Love the background! A sea of tubes of yarn!
Love the background! A sea of tubes of yarn!

To take the yarn off the warping board, I do a twisty thing. (Is all the technical talk making you woozy?) I’m sure there is a more precise description for it. But basically, you start at the bottom of the board, create a loop and pull another loop through it, and then repeat until you reach the top. With one good yank, it will come undone. I think it’s crochet-related – does that sound right? It took me awhile to get the swing of it. But, it is very helpful in this instance!

Twisting it off!
Twisting it off!

Before I take anything off the board, I mark where the cross is located (see below) and I like to add a choke tie at the top. Choke ties are just what they sound like – a piece of yarn tied really, really tightly around a portion of the project. I like putting at least one in place. And if you are nervous about the yarns shifting too much, you can certainly add more! Weavers preference! (Kind of like what you put on your hot dog… mustard and pickles, of course! Or, if the place does Chicago style dogs, adding tomato and celery salt, too! Makes me drool a little thinking about it…)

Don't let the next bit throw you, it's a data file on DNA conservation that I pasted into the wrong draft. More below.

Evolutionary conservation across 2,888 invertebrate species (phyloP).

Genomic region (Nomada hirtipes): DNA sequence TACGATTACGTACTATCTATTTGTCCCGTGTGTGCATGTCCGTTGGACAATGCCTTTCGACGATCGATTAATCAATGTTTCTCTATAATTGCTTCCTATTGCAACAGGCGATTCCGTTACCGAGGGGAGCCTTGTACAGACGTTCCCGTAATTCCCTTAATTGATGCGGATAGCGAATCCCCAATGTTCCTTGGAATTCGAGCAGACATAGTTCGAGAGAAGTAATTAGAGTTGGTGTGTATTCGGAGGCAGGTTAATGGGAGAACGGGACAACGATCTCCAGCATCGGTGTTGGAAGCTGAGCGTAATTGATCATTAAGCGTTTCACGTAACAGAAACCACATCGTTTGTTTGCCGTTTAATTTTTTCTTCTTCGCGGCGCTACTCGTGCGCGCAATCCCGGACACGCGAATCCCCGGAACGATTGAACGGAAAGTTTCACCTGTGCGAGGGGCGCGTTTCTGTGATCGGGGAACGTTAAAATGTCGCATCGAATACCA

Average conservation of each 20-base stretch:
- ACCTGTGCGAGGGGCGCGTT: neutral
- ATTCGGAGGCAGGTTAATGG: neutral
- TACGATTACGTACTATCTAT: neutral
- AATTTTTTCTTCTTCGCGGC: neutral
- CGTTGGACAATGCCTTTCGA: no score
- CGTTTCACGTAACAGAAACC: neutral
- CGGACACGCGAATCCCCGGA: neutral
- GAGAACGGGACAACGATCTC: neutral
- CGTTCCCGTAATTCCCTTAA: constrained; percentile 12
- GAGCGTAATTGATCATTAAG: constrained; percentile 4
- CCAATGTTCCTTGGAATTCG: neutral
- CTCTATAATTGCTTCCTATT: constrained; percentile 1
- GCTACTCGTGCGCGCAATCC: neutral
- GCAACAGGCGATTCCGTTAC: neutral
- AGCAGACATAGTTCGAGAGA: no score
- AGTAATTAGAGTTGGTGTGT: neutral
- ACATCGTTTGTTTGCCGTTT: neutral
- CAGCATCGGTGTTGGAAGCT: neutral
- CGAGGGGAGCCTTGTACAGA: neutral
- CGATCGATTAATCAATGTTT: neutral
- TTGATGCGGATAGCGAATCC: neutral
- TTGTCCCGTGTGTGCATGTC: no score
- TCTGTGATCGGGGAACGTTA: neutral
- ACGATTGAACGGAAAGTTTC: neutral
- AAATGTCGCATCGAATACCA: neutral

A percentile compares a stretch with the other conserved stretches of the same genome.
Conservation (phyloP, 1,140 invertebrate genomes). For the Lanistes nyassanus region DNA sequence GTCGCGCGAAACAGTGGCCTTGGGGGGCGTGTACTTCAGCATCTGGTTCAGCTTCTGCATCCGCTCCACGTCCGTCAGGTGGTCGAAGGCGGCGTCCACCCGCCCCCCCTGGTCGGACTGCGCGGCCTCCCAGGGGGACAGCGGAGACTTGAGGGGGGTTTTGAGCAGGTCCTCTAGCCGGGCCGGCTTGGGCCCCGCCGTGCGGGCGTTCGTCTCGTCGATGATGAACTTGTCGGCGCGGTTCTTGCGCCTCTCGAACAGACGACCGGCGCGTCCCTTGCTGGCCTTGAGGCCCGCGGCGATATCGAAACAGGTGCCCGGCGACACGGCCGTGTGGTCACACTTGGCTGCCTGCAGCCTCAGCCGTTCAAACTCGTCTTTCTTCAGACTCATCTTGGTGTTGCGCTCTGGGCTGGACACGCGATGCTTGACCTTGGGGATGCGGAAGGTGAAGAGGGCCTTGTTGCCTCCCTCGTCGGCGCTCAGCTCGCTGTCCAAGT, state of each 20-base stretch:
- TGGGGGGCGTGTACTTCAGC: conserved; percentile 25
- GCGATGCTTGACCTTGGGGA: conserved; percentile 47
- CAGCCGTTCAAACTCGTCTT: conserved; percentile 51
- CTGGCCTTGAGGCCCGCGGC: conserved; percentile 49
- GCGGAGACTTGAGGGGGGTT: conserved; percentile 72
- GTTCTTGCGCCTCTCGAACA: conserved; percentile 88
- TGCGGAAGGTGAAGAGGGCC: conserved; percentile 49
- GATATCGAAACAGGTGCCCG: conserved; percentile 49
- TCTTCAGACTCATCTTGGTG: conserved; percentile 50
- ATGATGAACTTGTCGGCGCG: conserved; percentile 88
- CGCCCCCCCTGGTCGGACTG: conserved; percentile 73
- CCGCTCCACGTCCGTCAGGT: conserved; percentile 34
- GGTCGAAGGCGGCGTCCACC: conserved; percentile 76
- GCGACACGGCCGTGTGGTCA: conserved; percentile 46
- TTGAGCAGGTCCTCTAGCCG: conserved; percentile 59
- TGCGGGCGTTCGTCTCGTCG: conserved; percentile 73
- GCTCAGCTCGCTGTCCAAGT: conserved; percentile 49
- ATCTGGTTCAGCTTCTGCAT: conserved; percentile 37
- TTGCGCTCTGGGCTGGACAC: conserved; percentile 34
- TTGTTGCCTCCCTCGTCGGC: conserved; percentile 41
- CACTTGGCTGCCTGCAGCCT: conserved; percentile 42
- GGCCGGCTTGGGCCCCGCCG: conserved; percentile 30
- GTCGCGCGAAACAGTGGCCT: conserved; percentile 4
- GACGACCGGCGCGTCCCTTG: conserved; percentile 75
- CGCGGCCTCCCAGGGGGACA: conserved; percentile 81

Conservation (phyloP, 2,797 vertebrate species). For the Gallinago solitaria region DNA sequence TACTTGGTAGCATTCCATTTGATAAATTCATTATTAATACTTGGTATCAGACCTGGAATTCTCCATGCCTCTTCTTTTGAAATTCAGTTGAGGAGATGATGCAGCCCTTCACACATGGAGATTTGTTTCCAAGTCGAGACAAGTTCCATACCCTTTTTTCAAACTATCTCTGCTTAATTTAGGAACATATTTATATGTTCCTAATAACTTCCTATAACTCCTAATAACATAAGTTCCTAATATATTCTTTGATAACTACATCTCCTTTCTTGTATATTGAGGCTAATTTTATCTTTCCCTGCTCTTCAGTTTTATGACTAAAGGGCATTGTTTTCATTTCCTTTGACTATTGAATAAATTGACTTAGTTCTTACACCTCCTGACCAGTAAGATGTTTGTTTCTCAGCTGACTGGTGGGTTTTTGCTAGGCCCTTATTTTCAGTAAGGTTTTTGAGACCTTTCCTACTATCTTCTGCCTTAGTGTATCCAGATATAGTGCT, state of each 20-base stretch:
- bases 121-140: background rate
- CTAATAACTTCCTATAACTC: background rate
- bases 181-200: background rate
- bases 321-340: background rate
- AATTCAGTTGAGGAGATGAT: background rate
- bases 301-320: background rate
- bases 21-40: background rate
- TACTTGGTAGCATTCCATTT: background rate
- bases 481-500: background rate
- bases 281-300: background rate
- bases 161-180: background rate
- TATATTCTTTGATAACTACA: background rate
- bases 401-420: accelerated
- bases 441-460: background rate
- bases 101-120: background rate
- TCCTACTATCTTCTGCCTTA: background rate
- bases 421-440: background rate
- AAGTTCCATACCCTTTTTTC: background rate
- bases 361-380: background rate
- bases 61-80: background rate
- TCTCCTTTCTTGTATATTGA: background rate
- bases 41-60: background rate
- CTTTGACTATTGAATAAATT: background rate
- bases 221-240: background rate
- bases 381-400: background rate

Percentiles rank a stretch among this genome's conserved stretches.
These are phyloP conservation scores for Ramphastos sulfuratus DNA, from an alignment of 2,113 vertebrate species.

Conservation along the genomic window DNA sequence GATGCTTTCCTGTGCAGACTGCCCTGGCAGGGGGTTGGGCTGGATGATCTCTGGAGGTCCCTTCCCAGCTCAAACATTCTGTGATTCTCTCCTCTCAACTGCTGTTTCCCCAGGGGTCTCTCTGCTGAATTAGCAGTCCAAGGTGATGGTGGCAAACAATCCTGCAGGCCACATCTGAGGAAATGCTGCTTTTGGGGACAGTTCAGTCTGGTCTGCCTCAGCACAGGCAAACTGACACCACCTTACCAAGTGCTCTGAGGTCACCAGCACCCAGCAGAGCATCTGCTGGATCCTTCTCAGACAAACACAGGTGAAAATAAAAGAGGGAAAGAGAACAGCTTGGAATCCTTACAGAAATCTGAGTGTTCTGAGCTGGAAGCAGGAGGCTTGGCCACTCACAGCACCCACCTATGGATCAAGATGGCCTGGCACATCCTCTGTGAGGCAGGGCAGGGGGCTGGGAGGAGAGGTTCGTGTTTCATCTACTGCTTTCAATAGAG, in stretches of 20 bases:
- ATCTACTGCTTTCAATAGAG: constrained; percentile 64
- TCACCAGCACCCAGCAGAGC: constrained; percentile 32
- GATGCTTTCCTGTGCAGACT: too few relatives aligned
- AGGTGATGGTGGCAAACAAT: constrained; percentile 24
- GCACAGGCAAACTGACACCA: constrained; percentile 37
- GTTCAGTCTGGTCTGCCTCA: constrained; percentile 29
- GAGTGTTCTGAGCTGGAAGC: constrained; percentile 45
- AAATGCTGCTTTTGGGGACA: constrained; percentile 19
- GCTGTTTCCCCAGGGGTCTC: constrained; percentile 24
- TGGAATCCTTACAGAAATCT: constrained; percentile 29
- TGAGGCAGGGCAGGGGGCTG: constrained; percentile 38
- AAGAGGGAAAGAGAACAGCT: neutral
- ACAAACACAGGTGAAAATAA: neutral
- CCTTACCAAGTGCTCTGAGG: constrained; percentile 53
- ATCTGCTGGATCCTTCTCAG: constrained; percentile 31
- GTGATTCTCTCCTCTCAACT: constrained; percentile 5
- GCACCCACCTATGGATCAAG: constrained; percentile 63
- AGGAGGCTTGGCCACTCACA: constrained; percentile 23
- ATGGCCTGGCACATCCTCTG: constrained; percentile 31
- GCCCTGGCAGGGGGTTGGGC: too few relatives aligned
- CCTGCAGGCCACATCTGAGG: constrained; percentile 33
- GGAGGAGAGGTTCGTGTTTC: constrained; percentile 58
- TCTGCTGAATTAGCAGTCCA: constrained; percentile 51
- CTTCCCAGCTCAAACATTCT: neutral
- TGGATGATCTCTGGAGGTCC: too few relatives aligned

Tying the cross
Tying the cross

Once all the parts of the project are off the warping board, they all converge at the table – hopefully in order! It looks the colorful chaos. But, there is a method to the madness – promise!

Let's all meet up at the table!
Let’s all meet up at the table!
Yarn soup!
Yarn soup!

It’s a short one today! But, the break in the action seems to make sense! Next up, I’ll be sleying the reed – my favorite! Can you feel the excitement buzzing? Talk to you soon…

Run 14 Sleying 3